Mechanical shockwaves are physical movements caused by high pressure events and the associated release of energy. For example, on a very large scale, the waves that you might feel through the ground following an earthquake or explosion are mechanical shock waves. When you have Shockwave Therapy we are creating a similar pattern of mechanical shockwaves originating from the applicator and spreading out through the tissues that are causing you pain.
So how does Shockwave Therapy work?
When your Podiatrist applies Shockwave Therapy to injured tissue, the injured area is affected in three ways:
- The way that nerve fibres are stimulated is changed leading to a reduction in pain from nerve impulses.
- Increase of blood circulation in surrounding tissue.
- The activation of stem cells in the affected stimulates an inflammatory healing response.
There is clinical evidence that mechanical waves applied through injured tissues stimulates these metabolic reactions, and promote the initial phases of healing and reduction in pain.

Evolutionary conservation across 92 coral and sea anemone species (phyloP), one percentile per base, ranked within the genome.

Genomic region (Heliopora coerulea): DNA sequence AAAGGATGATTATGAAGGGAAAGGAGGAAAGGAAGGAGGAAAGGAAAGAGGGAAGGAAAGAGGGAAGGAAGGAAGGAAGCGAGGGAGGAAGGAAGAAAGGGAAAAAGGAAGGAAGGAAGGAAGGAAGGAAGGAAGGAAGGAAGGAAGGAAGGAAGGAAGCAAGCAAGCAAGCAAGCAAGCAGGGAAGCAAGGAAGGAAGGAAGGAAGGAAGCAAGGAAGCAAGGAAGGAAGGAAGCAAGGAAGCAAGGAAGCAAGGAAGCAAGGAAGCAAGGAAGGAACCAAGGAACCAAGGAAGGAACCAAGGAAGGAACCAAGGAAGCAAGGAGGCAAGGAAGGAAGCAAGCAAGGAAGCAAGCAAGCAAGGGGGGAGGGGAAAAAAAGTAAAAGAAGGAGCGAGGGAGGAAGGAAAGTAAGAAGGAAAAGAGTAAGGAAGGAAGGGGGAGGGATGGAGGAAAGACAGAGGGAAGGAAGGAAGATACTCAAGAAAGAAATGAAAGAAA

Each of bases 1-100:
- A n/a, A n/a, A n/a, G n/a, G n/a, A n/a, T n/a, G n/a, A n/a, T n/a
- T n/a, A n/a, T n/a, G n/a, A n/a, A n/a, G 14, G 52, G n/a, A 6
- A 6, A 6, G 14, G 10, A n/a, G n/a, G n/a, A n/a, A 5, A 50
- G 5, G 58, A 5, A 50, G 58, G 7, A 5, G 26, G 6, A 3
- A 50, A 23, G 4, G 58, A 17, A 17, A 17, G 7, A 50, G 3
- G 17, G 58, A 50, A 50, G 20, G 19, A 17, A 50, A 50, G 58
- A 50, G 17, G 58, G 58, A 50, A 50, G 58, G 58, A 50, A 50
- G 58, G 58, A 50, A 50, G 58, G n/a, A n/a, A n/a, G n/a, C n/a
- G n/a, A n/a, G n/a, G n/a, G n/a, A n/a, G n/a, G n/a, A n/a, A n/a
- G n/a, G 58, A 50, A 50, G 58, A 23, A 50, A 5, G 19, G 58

Conditions that would benefit from Shockwave Therapy include:
- Plantar fasciitis
- Heel pain
- Achilles tendinopathy
- Tendon or ligament problems
Advantages of Shockwave therapy:
- Non invasive.
- Quick and effective treatment.
- Targeted therapy.
- Well researched and tested.
- Pain relief.
And a few disadvantages:
- Can be uncomfortable on application, sometimes described as similar to toothache.
- Flare ups can occur within the first 48 hrs post treatment, these are part of the initial inflammatory response as healing is stimulated, but can be uncomfortable.
- Cannot be used in pregnancy orif you have a clotting disorder or if you are taking anticoagulant / blood thinning medication.
Shockwave Therapy is offered as a package of three treatments one week apart. If needed we would then like to invite you to make a review appointment to assess your progress and decide with you whether further or different forms of treatment might be beneficial.
Shockwave Therapy is a specialism provided by Podiatrists Mark Brooksbank and Geoff Hyne.